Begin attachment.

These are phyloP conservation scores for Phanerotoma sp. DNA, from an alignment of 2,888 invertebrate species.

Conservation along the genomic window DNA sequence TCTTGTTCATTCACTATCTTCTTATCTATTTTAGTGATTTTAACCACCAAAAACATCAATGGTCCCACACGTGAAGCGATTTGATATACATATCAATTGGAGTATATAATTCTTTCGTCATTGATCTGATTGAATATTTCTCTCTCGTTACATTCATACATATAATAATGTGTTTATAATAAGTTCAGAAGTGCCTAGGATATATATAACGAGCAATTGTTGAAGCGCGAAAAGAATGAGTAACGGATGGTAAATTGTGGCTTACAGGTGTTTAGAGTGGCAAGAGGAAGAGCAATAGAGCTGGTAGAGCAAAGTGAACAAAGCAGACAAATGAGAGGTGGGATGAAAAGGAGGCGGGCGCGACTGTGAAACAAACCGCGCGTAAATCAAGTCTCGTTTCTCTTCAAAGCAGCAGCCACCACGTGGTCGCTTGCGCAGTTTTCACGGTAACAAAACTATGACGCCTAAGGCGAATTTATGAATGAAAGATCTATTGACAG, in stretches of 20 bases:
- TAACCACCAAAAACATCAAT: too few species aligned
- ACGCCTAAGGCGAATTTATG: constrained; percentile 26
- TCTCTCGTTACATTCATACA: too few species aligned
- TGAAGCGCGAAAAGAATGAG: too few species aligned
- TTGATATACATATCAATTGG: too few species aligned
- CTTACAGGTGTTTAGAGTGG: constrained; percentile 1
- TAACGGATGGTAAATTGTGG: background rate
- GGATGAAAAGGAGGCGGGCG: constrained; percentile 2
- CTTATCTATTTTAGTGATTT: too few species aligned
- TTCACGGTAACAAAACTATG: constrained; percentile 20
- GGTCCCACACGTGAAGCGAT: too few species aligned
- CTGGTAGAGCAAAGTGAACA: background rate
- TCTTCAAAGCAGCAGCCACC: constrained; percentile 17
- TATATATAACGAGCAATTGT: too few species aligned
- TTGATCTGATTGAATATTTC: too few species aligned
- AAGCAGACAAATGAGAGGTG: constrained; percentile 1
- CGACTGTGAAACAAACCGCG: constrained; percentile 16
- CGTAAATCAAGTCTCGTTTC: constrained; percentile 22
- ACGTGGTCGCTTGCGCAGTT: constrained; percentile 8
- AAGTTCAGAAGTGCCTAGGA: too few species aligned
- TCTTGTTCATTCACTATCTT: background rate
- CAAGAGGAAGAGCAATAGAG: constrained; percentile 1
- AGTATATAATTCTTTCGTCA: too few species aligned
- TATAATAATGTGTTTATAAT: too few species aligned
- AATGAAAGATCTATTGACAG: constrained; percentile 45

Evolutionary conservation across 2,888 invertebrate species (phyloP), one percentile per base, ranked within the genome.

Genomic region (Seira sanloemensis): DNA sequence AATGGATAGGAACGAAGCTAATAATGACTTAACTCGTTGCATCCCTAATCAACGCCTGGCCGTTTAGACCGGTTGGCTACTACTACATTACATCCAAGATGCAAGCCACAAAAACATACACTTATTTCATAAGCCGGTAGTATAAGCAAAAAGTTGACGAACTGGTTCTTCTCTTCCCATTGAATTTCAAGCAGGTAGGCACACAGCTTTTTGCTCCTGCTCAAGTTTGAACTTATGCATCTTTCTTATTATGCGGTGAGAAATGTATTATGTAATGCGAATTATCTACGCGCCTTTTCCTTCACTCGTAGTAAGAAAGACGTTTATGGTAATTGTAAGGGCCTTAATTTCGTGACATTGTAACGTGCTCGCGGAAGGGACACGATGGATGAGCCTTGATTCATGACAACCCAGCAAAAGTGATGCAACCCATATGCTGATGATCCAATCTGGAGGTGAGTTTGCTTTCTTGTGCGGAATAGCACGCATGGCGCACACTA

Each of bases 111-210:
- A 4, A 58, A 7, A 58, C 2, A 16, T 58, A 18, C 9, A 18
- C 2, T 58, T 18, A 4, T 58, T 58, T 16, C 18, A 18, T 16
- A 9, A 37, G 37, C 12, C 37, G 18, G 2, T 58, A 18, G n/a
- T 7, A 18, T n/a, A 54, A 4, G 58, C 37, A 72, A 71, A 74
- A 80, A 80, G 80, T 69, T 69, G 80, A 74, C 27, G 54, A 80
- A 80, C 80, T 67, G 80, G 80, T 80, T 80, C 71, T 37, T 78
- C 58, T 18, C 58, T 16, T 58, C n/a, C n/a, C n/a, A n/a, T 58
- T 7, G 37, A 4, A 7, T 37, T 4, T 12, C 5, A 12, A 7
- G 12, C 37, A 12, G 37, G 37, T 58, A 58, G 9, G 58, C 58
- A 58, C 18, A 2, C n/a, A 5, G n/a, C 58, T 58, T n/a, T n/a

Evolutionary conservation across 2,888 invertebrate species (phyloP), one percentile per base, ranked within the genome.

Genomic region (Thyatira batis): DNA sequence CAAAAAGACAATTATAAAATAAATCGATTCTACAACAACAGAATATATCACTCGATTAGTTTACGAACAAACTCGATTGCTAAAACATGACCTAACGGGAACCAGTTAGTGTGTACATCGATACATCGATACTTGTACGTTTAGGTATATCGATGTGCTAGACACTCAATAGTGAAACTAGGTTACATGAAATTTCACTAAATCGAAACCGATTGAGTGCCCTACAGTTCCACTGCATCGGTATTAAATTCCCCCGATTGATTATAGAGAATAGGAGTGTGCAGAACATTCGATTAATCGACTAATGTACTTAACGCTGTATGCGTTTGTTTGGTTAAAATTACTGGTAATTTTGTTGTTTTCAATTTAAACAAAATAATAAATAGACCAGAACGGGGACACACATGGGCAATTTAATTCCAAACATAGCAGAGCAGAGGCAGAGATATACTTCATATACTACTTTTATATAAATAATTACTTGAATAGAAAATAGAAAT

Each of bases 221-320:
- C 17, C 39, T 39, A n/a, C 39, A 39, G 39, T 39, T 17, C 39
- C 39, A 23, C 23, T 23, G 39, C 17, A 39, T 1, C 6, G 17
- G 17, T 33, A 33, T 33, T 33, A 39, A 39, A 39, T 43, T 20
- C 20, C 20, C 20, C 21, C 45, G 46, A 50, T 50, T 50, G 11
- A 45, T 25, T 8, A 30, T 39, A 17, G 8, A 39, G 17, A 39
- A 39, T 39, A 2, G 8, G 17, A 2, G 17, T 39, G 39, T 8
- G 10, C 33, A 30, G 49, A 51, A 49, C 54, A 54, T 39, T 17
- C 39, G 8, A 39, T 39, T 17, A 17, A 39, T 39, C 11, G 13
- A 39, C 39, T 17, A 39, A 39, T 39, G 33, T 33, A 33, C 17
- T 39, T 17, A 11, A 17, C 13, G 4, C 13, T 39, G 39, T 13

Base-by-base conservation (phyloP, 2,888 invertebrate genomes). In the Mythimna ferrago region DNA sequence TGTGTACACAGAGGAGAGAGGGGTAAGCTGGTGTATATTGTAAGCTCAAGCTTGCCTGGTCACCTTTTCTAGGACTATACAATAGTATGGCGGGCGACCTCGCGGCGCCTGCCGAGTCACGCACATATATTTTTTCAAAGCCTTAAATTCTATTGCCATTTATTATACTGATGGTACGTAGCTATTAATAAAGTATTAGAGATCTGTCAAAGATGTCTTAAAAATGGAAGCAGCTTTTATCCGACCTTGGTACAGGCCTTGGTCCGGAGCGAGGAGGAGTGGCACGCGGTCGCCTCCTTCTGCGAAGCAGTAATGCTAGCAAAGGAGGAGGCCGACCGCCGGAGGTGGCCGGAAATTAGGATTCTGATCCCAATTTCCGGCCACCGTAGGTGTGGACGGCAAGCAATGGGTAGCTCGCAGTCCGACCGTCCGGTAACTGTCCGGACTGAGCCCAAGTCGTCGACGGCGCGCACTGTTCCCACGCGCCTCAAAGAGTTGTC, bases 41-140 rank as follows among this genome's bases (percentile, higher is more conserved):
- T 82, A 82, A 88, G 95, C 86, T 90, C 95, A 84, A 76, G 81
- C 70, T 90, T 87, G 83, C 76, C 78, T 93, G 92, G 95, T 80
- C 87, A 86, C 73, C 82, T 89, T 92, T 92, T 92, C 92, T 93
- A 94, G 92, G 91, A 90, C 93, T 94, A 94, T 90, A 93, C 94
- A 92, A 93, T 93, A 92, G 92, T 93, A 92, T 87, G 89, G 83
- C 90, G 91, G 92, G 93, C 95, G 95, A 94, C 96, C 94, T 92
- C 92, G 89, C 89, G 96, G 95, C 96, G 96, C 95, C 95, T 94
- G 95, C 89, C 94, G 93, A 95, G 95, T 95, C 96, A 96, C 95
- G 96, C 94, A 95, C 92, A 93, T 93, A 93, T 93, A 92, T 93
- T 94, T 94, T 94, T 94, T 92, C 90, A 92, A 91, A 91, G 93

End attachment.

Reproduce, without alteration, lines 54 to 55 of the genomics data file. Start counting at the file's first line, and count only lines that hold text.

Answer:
Base-by-base conservation (phyloP, 2,888 invertebrate genomes). In the Mythimna ferrago region DNA sequence TGTGTACACAGAGGAGAGAGGGGTAAGCTGGTGTATATTGTAAGCTCAAGCTTGCCTGGTCACCTTTTCTAGGACTATACAATAGTATGGCGGGCGACCTCGCGGCGCCTGCCGAGTCACGCACATATATTTTTTCAAAGCCTTAAATTCTATTGCCATTTATTATACTGATGGTACGTAGCTATTAATAAAGTATTAGAGATCTGTCAAAGATGTCTTAAAAATGGAAGCAGCTTTTATCCGACCTTGGTACAGGCCTTGGTCCGGAGCGAGGAGGAGTGGCACGCGGTCGCCTCCTTCTGCGAAGCAGTAATGCTAGCAAAGGAGGAGGCCGACCGCCGGAGGTGGCCGGAAATTAGGATTCTGATCCCAATTTCCGGCCACCGTAGGTGTGGACGGCAAGCAATGGGTAGCTCGCAGTCCGACCGTCCGGTAACTGTCCGGACTGAGCCCAAGTCGTCGACGGCGCGCACTGTTCCCACGCGCCTCAAAGAGTTGTC, bases 41-140 rank as follows among this genome's bases (percentile, higher is more conserved):
- T 82, A 82, A 88, G 95, C 86, T 90, C 95, A 84, A 76, G 81